He taught two younger men the job, hoping they will remember decades from now when it’s their turn to replace it. The city made the right decision to pay him and another retiree to return, he said.

“We were experienced,” he said. “Even me being here almost 30 years now, there’s instances pop up I’ve never seen before.”

While he has been kept on as an experienced leader in the department, school officials rely on retirement waivers, because they say they have difficulty finding qualified people for interim positions.

“It’s hard enough finding full-time folks for some of those positions,” BOCES District Superintendent James Dexter said.

The pool of available administrators is thin, as Dexter said that people are not going into school administration. Veteran teachers may not want to leave the classroom for a job that only pays a little bit more but requires a lot more of a time commitment. In addition, teachers have to pay for additional schooling to earn administrative certification.

It’s a misconception that retirees are increasing their pensions by continuing to work, Dexter said.

“It does not change their final average salary. It does not change their pension amount. It does not in any way affect their pension,” he said.

The waivers allow districts to hire an experienced administrator on short notice.

“They know they’re getting somebody who’s experienced, who’s available quickly,” said Mark Doody, who retired as Hudson Falls superintendent of schools on June 30, 2015, but is currently on his fourth interim stint, serving as principal for grades 6 through 12 at Fort Edward.

Doody said, after his retirement, he was quickly sought after to fill an interim principal position at Whitehall High School when the principal resigned because of a controversy regarding state testing.

Other school officials retire for only days — or minutes — before picking up interim work. Jeffery Ziegler in October 2015 announced his plan to step down as superintendent for the Fort Edward district effective June 30, 2016.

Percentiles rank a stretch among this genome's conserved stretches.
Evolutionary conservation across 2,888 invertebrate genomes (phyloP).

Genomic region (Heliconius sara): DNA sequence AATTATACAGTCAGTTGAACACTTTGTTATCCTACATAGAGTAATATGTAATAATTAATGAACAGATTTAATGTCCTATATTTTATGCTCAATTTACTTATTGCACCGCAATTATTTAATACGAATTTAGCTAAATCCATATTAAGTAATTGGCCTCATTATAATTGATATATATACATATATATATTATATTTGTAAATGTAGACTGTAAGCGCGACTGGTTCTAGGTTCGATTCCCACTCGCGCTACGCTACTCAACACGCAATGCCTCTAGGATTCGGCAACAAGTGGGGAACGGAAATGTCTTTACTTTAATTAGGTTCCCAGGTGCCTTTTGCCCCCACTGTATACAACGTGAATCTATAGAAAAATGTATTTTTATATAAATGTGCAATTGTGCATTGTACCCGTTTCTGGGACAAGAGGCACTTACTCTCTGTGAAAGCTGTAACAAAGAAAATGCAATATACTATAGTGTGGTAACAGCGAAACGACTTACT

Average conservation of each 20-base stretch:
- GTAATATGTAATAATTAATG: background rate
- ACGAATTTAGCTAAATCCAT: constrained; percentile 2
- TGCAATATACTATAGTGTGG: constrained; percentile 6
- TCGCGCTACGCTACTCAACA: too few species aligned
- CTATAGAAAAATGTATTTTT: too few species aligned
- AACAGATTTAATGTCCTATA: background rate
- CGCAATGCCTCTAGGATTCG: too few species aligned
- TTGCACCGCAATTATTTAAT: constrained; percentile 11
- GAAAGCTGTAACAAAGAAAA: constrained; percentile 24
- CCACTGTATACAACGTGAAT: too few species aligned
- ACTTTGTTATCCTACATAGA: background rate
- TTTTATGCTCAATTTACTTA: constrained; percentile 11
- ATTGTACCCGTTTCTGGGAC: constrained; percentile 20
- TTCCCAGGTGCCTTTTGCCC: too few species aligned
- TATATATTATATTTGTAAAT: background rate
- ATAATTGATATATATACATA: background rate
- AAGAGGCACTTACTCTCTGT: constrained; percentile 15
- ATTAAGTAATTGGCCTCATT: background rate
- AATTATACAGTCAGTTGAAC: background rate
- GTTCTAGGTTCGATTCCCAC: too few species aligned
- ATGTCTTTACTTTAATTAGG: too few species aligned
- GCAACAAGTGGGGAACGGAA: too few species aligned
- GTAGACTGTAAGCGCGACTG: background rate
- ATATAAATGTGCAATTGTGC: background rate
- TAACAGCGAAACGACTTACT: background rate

Before his retirement even officially began, he was hired on a waiver in May 2016 as director of curriculum, instruction and professional development for the Schuylerville district at a salary of $75,000. Last July, Ziegler signed on for another year at the same salary in a slightly different job title — assistant director of special education, federal grants and pupil services. He received Section 211 waivers both times.

Lyn Derway also had a quick turnaround from retirement to interim work. When she called to check the references for her replacement, that school district offered to hire her on a waiver.

“Obviously, he was concerned about having the position vacant, so I offered to help out,” she said.

She became Hadley-Luzerne’s interim business administrator — her replacement’s former job — on Sept. 4, after retiring on Sept 1 as assistant superintendent for business at the Brunswick-Brittonkill district in Rensselaer County.

Derway said her husband was not ready to retire and she did not want to give up working entirely after 40 years in education to spend time “alphabetizing my spice cabinet.”

Now, she only has to work two or three days a week, so she can spend time with her new grandchild, has a shorter commute and gets to spend time in a smaller district. She has offered to mentor the new business administrator, whom the district hopes to have on board in November.

Once people turn 65, they no longer need a waiver. That is the case with 70-year-old James Polunci of South Glens Falls, who has kept very busy since retiring in 2003 from the Edmeston school district in Otsego County. He is currently the interim principal for Granville High School — his 16th fill-in stint.

“I did my first one the day after I retired,” he said.

Among Polunci’s interim positions have been as principal in Stillwater; Lake George; Bolton; Queensbury; Hudson Falls, where his son Kevin is the director of business services; and as superintendent for the Schroon Lake district. The length of tenure has ranged from a month to 13 months.

Polunci said he keeps doing it because of his need to be around people. He thoroughly enjoys working with kids, adults and teachers.

“Golf just didn’t do it for me,” he said. “The other thing, it keeps my mind sharp.”

Polunci said the districts save a lot of money, typically around $50,000 a year, because they do not have to pay health insurance or retirement benefits.

And the phone does not stop ringing for Polunci.

“I used to get four or five job offers a year,” he said.

Polunci said he prefers the challenge of being the principal.

“There’s more going on. There’s more direct contact with the students and staff. I like the action,” he said. “I like being busy. I like solving problems.”

Polunci said he believes he has a few more interim stints in him.

“It depends on how much gas I have in my tank,” he said.